The big underlying fear is that health insurance companies might jump on Gøtzsche's conclusion and refuse to pay for augmentation, which is expensive.
The new analysis, published in the journal Respiratory Research, is by British Professor Robert Stockley, MD, who is on the Foundation's Medical and Scientific Advisory Committee, and Danish Professor Asger Dirksen, who was the lead author of the only two studies being discussed here.
Talecris Biotherapeutics paid for the analysis published in Respiratory Research, and for one of Dirksen's original studies. Talecris manufactures Prolastin-C, the dominant augmentation therapy.
Just about everybody except Gøtzsche agrees we really need a bigger study to settle this question.
As for me, I'll keep on sticking myself once a week.
What the top dogs are wearing these days.
Click the photo for fashion details.
Designer Lindsay Megenhardt; and her model, Brooklyn.
Dennis Pollock was in Washington in 2007 for a "Genetics Day on the Hill" when he decided to pay a visit to US Sen. Tom Coburn of Oklahoma -- Pollock's home state.
Pollock wanted the Genetic Information Nondiscrimination Act passed. GINA provides some basic health insurance and job protections for people with genetic conditions like Alpha-1 Antitrypsin Deficiency. Alpha-1 caused the lung disease that forced Pollock to have a lung transplant in 2004.
Coburn had placed a hold on the GINA bill. Any senator can keep a bill from a vote on the Senate floor by the unofficial but all-powerful weapon called a "hold." GINA had widespread support, but the bill was never going to make it to a vote as long as Coburn had it on hold.
Pollock had no appointment, and nobody in Coburn's office wanted to see him. Eventually, he met with an aide who told him the senator would keep the hold on the bill. Period.
"I thought that was arrogant," Pollock said. "I was so frustrated."
He left, and from the steps of Coburn's office building, he got on his cell phone. He called about 10 members of his Alpha-1 support group back in Oklahoma, and asked them all to get 10 of their friends to join in calls to the senator's office.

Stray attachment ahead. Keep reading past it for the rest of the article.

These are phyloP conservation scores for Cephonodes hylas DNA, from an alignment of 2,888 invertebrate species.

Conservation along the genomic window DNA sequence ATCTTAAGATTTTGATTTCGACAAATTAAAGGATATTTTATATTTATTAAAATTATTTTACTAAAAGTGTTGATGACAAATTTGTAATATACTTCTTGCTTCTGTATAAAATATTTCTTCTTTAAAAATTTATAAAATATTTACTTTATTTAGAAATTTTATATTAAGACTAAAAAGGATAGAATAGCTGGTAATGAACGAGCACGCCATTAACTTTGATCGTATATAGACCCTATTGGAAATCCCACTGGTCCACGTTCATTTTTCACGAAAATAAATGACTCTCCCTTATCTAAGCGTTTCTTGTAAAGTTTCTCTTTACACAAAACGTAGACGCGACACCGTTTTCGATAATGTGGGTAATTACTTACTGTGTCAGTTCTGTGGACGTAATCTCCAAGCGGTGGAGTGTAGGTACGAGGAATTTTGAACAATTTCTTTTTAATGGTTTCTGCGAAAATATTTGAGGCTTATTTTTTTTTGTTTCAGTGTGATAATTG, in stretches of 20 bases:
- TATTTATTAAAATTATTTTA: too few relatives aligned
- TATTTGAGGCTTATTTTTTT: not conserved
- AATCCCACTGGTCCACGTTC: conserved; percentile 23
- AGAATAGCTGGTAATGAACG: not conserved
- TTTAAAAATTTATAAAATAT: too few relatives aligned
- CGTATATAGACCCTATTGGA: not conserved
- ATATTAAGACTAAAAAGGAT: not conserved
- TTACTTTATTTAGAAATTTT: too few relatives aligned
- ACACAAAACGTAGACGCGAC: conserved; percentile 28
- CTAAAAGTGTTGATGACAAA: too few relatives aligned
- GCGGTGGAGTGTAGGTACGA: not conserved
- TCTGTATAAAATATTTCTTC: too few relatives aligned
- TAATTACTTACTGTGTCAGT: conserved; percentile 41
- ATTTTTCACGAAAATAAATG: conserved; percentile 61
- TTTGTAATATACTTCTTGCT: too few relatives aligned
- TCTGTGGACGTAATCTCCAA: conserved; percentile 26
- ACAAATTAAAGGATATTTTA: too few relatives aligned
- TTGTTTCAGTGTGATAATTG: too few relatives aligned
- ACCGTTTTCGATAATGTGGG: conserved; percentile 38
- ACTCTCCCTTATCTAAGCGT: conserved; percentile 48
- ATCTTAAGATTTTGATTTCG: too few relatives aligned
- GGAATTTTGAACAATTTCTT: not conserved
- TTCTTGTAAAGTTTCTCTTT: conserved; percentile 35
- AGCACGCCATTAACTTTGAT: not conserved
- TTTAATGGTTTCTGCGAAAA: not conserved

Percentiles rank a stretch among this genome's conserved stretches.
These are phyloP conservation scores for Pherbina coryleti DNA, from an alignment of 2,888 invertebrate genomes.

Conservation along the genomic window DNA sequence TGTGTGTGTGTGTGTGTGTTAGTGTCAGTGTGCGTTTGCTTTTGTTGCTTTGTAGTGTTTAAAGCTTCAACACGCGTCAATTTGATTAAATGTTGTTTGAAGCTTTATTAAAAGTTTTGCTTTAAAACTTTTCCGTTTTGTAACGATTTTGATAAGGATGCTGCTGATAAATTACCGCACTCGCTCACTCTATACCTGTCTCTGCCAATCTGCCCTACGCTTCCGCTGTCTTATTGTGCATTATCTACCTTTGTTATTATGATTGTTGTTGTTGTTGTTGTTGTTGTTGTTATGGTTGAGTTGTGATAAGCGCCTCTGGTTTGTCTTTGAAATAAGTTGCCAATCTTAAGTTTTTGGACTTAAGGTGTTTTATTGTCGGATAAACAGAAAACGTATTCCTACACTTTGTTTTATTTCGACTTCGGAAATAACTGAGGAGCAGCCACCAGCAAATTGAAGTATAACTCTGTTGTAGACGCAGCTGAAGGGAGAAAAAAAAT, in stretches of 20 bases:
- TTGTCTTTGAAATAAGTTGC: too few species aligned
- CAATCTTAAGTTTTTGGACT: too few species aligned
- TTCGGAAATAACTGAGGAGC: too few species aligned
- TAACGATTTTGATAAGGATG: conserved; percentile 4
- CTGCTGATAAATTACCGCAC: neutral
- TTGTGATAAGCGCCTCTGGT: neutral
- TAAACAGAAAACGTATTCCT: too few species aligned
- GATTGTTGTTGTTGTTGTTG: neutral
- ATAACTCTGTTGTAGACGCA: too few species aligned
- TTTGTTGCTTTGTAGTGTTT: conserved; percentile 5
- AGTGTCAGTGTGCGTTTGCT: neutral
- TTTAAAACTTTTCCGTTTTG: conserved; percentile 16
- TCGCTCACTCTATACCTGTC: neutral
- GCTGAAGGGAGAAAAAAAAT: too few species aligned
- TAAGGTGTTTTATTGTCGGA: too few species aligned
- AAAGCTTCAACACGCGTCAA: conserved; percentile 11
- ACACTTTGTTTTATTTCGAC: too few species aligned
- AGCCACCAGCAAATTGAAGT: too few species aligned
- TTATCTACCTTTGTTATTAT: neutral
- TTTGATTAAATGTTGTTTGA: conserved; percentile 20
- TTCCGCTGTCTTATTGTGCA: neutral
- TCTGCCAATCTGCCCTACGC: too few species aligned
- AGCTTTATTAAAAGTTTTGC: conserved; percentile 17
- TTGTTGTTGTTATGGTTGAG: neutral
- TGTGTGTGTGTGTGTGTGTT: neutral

Within 45 minutes he got a call from Coburn's office. "They asked me to tell the Alphas to stop calling. They were getting so many calls, they couldn't get anything done. I said, 'Will you release the hold on the GINA bill?' They said no. I said, 'Then I won't stop the calls.'"
The Oklahoma Alphas kept up the calls and emails for months. Eventually, Coburn released the hold. The Senate passed GINA 95-0. Dennis Pollock was in the room when President Bush signed GINA into law on May 21, 2008.
Coburn said his concerns about GINA had been resolved, and that's why he released the bill. Maybe so.
But I think it's at least as likely that the Oklahoma Alphas changed the senator's mind.
And I'm just saying, Thank you, Dennis.
People with low levels of Vitamin D are 36 percent more likely to develop an upper-respiratory infection.
The peak season is just beginning for upper respiratory infections. Right, Alphas?
Low levels of Vitamin D turn out to be increasingly common, and it's undermining our immune systems. Sunlight gives us plenty -- but not if you slather on sunscreen, as all the dermatologists have been telling us to do for decades now.
If you live in the northern part of the US or in Canada, you can't make any Vitamin D from sunshine till next April anyway. The sun's just too low in the sky. (That's true in Boston, Milwaukee, and Portland (either Oregon or Maine), for some examples.
I take supplemental Vitamin D, specifically D3 or cholecalciferol, which is cheap, readily available and 3 or 4 times more effective than other kinds. How much do you need? The officially-recommended levels are being reconsidered as much too low. Experts all over are recommending 1,000 to 2,000 IUs per day, but they're doing it "unofficially," presumably in fear of the FDA or somebody.
For perspective: Your body makes 20,000 IUs a day if you spend 20-30 minutes exposing yourself to the sun, and you're light-skinned. (Dark-skinned people, especially African-Americans, take much longer to produce the same amount.)
Here is an expert opinion.